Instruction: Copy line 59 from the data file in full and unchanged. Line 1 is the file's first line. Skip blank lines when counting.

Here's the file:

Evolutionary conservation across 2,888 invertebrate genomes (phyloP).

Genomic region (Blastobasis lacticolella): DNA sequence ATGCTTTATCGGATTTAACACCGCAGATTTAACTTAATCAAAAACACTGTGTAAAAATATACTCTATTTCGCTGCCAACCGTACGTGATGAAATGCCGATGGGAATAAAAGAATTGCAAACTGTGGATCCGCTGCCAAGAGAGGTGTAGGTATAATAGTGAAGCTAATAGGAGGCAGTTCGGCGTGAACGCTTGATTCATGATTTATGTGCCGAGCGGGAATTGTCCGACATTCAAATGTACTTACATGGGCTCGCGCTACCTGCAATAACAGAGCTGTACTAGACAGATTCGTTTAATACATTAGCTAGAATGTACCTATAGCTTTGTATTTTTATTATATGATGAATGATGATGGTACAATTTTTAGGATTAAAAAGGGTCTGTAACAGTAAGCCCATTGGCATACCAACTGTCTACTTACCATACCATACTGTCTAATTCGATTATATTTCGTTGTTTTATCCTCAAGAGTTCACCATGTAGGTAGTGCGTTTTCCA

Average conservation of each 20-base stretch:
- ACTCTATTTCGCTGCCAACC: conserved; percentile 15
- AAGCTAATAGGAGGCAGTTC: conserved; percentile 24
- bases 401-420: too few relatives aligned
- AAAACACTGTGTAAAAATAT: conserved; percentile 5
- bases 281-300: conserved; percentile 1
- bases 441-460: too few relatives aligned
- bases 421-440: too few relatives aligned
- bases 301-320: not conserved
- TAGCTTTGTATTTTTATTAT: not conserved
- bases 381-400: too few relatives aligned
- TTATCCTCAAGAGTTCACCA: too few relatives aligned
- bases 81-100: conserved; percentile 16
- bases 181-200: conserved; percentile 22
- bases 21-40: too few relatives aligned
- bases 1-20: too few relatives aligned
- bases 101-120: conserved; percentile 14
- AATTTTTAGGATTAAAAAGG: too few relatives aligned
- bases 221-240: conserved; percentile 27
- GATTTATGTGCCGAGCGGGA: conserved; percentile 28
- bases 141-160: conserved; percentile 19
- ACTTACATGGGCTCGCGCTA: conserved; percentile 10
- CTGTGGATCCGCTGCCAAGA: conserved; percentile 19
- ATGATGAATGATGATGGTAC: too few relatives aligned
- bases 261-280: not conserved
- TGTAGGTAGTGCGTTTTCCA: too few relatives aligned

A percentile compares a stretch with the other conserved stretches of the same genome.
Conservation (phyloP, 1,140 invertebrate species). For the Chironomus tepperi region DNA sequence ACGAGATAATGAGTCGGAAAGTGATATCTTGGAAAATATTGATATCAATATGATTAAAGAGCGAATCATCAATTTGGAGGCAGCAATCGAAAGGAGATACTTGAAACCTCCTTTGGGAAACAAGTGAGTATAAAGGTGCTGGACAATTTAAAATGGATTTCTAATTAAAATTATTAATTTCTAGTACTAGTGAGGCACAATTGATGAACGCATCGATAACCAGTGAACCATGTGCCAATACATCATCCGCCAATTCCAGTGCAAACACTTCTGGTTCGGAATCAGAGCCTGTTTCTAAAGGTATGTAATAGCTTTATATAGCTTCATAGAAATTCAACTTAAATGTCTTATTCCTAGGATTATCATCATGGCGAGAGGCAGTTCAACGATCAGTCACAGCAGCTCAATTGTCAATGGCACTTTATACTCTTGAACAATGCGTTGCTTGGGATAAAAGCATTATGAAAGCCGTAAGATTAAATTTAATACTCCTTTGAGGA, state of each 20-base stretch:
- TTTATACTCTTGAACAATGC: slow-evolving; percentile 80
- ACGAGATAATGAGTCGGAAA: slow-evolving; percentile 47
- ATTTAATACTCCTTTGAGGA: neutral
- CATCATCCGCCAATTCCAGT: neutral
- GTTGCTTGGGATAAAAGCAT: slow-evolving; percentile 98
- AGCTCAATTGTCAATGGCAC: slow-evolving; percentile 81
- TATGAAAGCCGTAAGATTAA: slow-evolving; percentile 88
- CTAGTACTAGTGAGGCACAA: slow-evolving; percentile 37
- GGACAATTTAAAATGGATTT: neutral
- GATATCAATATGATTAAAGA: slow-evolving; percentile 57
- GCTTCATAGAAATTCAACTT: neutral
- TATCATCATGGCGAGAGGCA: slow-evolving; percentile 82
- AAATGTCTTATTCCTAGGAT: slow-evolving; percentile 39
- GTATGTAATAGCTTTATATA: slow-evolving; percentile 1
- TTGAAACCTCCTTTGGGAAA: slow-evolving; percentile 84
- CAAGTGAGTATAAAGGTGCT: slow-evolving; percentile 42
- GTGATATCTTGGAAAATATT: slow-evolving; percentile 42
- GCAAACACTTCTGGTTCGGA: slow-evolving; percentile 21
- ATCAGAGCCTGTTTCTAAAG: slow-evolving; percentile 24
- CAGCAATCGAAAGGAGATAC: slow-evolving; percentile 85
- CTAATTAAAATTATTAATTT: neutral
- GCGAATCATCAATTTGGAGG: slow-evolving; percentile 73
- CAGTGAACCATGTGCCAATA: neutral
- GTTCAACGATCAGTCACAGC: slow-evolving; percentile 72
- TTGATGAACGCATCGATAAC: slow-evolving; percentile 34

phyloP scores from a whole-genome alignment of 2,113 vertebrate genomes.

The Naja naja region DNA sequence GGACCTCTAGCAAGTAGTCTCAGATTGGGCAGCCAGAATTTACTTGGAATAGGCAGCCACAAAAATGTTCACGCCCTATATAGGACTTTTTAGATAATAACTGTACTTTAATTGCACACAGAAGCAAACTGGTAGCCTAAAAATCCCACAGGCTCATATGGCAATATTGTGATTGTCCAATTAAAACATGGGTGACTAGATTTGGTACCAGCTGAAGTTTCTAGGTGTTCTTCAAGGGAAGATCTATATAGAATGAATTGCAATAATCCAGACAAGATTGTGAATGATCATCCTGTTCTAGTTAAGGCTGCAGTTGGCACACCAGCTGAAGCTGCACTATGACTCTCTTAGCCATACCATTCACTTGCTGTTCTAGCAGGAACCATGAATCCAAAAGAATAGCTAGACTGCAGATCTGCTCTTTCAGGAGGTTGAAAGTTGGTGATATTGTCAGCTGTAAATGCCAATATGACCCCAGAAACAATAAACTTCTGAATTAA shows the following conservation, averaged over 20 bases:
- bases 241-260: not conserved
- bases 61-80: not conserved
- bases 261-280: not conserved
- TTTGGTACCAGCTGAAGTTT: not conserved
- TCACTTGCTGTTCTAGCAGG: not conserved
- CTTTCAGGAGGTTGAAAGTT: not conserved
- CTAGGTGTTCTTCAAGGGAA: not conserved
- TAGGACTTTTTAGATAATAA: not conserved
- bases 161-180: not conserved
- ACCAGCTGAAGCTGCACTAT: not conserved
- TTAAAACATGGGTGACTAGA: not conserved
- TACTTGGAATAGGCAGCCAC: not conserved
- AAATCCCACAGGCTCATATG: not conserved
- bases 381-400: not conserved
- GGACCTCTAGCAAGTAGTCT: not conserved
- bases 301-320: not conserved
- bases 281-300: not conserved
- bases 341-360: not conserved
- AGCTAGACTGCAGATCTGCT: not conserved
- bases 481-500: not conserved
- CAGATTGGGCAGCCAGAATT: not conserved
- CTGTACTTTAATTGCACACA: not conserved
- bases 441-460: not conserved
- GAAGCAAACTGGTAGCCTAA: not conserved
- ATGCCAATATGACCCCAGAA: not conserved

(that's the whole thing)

- bases 61-80: not conserved